23 May

Singlit Saturday: The Scholar and The Dragon

Do you fall asleep at the thought of history? Don’t deny it, I’m sure you’ve stolen a few winks at least once. 😏 Now, what if I told you history could come alive

Source: https://gph.is/2b6ZdHz

I’m sure you’re thinking, “Nah, it’ll still be too dry.” But wait! With historical fiction, you can really go back in time through the eyes of the protagonist. Take The Scholar and The Dragon for example. You can experience Singapore of the 1910s with Boon Jin, a 16-year-old boy who migrated from China to Singapore.

Source: http://po.st/sZNkHH

Don’t believe me? Maybe these three interesting aspects of his life will convince you:

1. His life is more eventful than ours

He faces many situations—getting chased by gangsters, living as a fisherman, and even working for a newspaper. At first, he has a pretty comfortable life living with his uncle, but after being framed by gangsters, he runs away, letting his family believe he was dead. He starts a new life at the bottom of society (as a fisherman) and slowly progresses to the top (as a businessman). He has truly lived it all.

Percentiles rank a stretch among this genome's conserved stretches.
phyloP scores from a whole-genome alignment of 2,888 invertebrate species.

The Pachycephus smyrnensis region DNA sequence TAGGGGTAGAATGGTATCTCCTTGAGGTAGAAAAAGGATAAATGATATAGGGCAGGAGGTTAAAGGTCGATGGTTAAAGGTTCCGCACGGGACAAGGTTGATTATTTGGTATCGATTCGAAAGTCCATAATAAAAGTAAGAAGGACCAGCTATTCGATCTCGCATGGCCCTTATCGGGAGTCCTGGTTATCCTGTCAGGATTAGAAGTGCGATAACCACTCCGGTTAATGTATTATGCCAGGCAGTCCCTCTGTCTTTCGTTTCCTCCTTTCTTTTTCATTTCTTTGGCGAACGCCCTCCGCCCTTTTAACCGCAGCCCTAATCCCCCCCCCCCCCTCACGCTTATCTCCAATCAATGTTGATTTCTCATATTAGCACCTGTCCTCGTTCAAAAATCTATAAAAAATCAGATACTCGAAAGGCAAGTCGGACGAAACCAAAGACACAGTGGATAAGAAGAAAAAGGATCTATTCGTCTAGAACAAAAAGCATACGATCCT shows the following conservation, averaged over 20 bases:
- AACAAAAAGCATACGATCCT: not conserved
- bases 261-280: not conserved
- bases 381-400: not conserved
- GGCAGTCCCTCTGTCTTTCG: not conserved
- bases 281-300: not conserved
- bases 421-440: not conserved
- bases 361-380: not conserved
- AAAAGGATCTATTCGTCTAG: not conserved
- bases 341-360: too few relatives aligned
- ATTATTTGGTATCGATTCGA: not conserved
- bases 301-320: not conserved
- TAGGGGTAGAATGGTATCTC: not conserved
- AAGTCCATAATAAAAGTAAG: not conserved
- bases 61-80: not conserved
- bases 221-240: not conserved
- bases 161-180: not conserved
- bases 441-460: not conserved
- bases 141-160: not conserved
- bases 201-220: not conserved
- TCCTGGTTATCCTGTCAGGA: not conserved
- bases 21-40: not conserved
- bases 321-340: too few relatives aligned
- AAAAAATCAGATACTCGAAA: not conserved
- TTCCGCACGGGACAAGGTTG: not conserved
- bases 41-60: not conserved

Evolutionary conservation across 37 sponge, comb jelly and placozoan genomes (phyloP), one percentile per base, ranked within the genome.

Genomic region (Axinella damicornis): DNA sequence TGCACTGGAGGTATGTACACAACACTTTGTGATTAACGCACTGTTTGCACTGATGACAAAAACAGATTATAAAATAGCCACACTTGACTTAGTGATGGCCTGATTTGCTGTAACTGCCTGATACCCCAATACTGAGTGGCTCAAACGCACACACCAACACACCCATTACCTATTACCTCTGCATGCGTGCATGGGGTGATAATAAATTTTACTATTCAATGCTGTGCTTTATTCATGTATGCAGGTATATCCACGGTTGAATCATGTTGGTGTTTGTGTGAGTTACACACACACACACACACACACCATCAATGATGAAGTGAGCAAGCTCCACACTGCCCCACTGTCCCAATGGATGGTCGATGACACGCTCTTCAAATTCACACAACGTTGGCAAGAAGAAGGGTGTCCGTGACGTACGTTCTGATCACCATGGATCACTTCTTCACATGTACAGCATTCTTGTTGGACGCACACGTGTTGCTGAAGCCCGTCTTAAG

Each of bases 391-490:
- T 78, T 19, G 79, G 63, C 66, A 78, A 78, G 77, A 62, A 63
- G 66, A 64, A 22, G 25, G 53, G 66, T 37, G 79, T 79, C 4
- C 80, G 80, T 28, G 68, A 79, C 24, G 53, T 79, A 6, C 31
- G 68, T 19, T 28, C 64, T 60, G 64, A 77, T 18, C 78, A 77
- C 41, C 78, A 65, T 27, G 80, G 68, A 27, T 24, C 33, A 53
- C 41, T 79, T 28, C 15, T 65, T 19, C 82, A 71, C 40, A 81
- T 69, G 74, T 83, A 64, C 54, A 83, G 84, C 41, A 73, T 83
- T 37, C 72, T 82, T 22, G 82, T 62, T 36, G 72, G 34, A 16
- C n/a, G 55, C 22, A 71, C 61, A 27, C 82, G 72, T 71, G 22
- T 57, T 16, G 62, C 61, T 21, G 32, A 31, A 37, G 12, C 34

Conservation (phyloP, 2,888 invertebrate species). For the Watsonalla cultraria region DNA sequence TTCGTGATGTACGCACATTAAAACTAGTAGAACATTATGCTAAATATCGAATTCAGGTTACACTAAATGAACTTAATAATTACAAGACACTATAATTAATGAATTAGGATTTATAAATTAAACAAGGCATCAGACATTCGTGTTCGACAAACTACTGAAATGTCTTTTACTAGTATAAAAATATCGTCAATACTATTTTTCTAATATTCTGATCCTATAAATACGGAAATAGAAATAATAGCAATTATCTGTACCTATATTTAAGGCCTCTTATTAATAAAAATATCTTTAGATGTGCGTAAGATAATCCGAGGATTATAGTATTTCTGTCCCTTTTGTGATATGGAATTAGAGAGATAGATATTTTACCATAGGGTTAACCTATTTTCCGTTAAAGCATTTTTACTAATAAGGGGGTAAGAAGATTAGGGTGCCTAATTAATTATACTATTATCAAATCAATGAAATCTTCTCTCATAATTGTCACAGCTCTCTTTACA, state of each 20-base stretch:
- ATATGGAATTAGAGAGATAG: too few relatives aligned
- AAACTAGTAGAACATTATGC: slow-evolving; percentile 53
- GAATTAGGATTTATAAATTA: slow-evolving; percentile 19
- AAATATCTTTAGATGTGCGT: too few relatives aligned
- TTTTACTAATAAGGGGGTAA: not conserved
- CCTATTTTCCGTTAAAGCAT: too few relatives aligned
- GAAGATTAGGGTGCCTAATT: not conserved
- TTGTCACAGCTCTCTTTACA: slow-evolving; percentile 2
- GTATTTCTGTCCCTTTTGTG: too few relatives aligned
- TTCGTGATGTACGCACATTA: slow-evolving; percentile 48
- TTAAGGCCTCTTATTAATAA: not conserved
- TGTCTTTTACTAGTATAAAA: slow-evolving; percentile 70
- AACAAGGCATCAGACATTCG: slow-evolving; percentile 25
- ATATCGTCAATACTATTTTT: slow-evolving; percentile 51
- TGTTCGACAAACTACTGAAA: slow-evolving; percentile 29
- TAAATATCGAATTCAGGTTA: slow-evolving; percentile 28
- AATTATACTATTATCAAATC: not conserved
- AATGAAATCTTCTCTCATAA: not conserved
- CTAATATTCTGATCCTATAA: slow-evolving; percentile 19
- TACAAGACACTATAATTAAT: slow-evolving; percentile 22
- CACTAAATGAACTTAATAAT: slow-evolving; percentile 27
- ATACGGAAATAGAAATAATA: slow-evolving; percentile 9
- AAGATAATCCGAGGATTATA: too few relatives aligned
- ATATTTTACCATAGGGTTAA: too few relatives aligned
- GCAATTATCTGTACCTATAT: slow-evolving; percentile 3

Source: https://gph.is/1NWlg4k

2. His dilemma is relatable to us

Let’s face it, not every character is created equal. Some characters face dilemmas you can’t empathise with at all because they are too far-fetched. But if you’ve ever had quarrels with family over differing values, then you’ve come to the right person.

Coming from a scholarly family who strongly believes in the Qing Emperors, Boon Jin discovers that Singaporean Chinese are frustrated with the conservative Qing government’s refusal to adopt advanced practices, and protest for change.

Source: https://gph.is/2gSgBFb

He finds himself caught between traditional and modern values: between family duty and his Singaporean mentors, between the Emperor and the revolutionaries. Whom should he follow?

Source: https://gph.is/2nhIKb8

3. His mentor is more famous than ours

Every day we travel on the MRT, but have you wondered who the MRT names refer to? Well, Boon Keng station is named after his mentor, Lim Boon Keng. He taught Boon Jin how to read and write English and believed in him when no one else would.

Boon Jin may be fictional, but Boon Keng is real. Lim Boon Keng played an important role in bridging the Chinese and British worlds. He co-founded SCGS (Singapore Chinese Girl’s School), OCBC (Oversea-China Banking Corporation) and fought for social reforms. Did you know that he was also the author’s real-life great-grandfather? 😱

Now it’s your turn to experience Singapore of the past yourself.